Students face many potential barriers to success.
Drugs, alcohol, stress and depression are just a few.
And students can run into those problems at young ages.
To help professionals in the Warren County School District's elementary programs be more prepared to guide their students past those barriers, the district is instituting an elementary level Student Assistance Program (SAP).
During a three-day SAP training session last week, a group of about 30 teachers and administrators heard from officials from Beacon Light Behavioral Health, and commonwealth-approved trainers with Alcohol and Drug Abuse Services of Cameron, Elk, and McKean counties.
The training introduced the teachers to the four phases of the SAP process - referral, team planning, intervention and recommendations, and support and follow-up.
Trainer Lindie Gnan said the goal for the three days was to give the teachers "the implementation tools they need" to start a successful SAP.
"The purpose of Student Assistance Program is to ensure educational success through successful interventions," trainer Greta Billings said.
The SAP team can "identify any barriers that are impeding (students') academic success," Beacon Light SAP Liaison and Prevention Specialist Sherry Henry said.
The team looks for observable behaviors and works from there.
"Student assistance is not to diagnose, treat or discipline," according to a Billings.
"We have kids that are dealing with real problems," Gnan said.
"If we can provide assistance to these students at an early age we may be able to help them address their issues and place them on a path to be successful emotionally, socially, and academically," Youngsville High School Principal Dr. Darrell Jaskolka said. "If we do not have a mechanism in place to address these issues early, many of these students may drop out of school."
In addition to clearing the way for students to experience success, the SAP can reduce classroom problems for teachers, allowing them more and better opportunities to effectively teach.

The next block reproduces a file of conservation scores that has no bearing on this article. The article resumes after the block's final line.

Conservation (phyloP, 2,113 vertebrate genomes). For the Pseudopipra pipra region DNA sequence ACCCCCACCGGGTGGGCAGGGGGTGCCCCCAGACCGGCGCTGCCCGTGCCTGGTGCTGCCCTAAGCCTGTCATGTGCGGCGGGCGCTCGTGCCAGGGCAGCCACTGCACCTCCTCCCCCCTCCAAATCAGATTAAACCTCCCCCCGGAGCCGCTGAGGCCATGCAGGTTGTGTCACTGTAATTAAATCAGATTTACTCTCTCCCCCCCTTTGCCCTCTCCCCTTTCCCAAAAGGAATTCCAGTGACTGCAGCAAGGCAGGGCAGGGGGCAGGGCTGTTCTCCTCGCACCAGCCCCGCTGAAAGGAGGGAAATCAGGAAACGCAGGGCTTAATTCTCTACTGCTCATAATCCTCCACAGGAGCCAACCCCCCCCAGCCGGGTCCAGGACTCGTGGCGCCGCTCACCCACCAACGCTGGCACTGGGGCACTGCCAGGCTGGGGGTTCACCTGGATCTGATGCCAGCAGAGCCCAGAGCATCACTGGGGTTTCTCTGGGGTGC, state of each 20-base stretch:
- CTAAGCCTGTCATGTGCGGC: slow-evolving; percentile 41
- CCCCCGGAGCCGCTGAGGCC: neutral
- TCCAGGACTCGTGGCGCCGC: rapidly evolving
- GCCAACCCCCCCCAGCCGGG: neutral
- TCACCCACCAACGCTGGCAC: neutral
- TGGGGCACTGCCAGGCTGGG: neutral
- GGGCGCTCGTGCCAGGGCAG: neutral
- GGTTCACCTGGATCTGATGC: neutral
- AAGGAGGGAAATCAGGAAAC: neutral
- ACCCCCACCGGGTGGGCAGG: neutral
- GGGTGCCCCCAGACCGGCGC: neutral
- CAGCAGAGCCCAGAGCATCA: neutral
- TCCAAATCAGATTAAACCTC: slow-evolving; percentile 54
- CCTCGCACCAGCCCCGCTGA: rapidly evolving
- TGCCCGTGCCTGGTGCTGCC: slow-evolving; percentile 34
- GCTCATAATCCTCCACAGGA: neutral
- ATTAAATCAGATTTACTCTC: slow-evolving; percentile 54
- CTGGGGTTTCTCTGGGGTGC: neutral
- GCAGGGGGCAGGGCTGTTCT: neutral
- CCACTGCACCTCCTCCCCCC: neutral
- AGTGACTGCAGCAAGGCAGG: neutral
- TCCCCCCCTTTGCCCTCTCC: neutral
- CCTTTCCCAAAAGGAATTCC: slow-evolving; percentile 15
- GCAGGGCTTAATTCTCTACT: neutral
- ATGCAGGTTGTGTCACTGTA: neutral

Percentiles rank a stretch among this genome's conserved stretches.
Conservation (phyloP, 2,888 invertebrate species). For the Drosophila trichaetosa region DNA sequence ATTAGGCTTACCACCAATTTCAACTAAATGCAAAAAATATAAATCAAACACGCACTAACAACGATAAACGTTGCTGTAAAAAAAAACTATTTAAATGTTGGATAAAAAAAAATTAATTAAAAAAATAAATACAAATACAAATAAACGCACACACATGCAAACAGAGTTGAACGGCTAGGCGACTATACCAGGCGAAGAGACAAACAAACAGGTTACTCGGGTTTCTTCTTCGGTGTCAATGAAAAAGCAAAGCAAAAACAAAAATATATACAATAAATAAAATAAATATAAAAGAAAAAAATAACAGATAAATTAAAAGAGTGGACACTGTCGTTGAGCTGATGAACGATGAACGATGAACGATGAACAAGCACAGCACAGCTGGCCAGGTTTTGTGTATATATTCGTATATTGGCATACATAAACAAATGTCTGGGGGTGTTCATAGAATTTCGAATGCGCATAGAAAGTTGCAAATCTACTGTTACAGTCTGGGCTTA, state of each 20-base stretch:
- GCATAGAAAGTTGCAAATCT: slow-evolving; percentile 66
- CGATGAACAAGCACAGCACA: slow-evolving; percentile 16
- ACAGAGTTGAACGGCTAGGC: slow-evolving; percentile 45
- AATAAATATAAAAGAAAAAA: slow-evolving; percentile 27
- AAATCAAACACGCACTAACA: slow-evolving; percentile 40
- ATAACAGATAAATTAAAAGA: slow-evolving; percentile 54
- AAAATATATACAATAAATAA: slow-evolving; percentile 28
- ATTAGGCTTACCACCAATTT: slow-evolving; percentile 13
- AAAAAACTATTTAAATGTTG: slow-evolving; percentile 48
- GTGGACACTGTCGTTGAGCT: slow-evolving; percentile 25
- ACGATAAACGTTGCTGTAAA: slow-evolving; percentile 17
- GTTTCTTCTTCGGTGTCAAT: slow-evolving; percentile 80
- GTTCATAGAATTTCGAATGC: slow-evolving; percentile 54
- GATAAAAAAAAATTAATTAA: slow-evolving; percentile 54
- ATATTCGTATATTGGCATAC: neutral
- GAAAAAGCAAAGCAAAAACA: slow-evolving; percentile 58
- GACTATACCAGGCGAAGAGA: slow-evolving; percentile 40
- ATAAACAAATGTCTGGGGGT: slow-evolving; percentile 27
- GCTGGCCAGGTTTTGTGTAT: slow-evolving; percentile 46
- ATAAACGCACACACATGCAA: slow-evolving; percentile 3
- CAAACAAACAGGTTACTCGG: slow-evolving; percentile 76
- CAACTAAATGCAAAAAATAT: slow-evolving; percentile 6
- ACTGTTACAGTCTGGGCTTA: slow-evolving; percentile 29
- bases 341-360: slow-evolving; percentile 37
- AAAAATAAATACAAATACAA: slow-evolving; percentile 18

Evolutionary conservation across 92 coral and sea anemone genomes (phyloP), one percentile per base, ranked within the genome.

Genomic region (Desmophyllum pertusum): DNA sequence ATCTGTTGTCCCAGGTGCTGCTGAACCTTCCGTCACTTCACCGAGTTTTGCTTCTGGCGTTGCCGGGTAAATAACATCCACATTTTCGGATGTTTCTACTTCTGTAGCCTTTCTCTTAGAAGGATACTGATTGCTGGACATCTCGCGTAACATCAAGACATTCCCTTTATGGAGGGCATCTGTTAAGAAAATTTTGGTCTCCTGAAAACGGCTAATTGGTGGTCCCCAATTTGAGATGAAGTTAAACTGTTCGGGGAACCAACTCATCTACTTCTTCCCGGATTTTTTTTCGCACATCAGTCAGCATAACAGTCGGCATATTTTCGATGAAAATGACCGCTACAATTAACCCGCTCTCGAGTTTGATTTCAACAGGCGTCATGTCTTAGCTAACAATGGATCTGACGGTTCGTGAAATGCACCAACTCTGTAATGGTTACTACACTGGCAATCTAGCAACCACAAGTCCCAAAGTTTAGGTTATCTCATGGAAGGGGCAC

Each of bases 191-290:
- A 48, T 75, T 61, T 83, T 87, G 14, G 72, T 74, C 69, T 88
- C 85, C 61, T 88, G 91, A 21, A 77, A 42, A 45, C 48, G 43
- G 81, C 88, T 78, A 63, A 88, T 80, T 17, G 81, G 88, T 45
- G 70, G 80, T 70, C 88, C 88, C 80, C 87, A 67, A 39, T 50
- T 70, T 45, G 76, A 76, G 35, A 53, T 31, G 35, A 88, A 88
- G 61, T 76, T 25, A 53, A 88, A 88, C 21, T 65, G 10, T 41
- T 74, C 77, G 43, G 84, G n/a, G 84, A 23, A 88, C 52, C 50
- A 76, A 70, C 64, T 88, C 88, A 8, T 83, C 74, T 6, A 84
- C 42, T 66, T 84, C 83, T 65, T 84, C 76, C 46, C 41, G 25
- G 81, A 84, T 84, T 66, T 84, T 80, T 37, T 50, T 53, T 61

Identifying problems in the schools can help identify individual student's problems.
Beacon Light will continue its Healthy Youth Survey of 5th, 8th, and 11th graders in order to help identify what problems exist, and to what extent, in the schools.
The surveys are one component of an important information stream, according to Gnan. "You're getting all the numbers in the world that are saying these issues are real," she said. "Don't be unreal about the information."
That information can tell the school district and the SAP where efforts should be directed.
Particular students can be referred to the program by friends, family, school staff, or even a community member. "The students themselves can even go directly to the SAP team to ask for help," according to an SAP handout.
"It's important for parents to have an awareness of Student Assistance," Gnan said. "The process is intended to support their children."
Parents may choose not to allow their children to participate in SAP, according to an SAP pamphlet.
If that permission is given, the team gathers information from "all school personnel who have contact with the student," and parents.
The district already has Child Study Teams in its elementary schools, but they do different things than the SAP will.
"The Child Study Teams at the elementary level places their focus on academic issues of the child," Jaskolka said. "Teams of teachers meet to discuss instructional strategies and what can be done to help the student be successful in the classroom. The Child Study Teams do not address issues outside of academics."
Adding SAP will not have a major impact on the teams. The SAP will supplement them. "Just run it the way you do now and add (SAP) as a component," Henry said.